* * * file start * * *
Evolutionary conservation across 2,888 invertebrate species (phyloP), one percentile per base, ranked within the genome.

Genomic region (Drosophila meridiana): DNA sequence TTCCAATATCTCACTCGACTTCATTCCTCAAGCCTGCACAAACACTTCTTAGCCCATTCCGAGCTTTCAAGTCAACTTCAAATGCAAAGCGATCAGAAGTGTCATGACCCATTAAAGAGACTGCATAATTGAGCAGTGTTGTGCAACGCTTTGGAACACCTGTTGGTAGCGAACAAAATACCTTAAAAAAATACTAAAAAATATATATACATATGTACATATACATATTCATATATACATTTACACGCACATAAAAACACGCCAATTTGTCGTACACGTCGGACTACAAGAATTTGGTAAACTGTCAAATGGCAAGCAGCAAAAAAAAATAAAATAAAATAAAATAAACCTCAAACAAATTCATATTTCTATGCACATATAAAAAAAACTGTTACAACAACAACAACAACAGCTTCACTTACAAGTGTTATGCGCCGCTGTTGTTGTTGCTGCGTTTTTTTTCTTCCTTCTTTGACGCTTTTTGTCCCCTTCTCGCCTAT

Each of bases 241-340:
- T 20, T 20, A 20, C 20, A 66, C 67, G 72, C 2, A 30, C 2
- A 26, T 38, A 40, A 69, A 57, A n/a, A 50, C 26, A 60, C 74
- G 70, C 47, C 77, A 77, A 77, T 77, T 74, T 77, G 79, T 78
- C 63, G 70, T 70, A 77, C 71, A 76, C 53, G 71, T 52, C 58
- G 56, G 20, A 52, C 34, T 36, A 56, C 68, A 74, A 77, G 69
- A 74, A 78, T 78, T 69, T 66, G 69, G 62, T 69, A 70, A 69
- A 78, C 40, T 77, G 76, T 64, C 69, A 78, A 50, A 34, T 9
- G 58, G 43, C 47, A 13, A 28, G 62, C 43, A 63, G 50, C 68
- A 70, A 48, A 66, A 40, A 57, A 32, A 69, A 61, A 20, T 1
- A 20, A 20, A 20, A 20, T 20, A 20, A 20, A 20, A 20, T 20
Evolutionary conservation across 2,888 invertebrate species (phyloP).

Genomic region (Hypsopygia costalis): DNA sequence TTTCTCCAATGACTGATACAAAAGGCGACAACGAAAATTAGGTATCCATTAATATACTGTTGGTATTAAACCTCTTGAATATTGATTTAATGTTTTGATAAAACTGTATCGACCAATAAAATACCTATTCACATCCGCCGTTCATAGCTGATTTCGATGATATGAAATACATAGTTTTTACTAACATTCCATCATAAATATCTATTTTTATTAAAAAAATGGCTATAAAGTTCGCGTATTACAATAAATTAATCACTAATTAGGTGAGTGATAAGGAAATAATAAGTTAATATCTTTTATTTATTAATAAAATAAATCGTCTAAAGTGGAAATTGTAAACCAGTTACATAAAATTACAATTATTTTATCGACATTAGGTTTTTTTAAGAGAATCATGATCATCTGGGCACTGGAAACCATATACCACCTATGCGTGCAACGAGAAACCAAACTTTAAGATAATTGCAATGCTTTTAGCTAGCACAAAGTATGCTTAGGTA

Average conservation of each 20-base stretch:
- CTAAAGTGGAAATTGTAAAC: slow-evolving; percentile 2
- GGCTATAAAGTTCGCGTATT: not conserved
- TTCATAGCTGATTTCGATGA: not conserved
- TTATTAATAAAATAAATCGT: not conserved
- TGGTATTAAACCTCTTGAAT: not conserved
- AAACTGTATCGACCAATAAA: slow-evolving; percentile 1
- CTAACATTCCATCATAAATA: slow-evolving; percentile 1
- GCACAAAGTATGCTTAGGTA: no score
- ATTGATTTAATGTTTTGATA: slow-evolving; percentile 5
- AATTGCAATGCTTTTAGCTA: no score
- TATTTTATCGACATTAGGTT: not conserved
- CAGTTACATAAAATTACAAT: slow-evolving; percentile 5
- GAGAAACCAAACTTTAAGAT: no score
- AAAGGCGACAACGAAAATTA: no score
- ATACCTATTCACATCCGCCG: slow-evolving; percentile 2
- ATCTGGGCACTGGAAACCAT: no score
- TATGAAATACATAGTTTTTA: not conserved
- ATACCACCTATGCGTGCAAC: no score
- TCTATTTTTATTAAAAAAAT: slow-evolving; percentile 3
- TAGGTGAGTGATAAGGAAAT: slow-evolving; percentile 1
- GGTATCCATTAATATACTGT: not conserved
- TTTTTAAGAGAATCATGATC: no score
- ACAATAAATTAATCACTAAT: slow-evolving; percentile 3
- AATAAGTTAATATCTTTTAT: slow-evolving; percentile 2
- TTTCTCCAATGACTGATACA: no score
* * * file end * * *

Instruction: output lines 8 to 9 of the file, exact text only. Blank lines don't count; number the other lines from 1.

- G 56, G 20, A 52, C 34, T 36, A 56, C 68, A 74, A 77, G 69
- A 74, A 78, T 78, T 69, T 66, G 69, G 62, T 69, A 70, A 69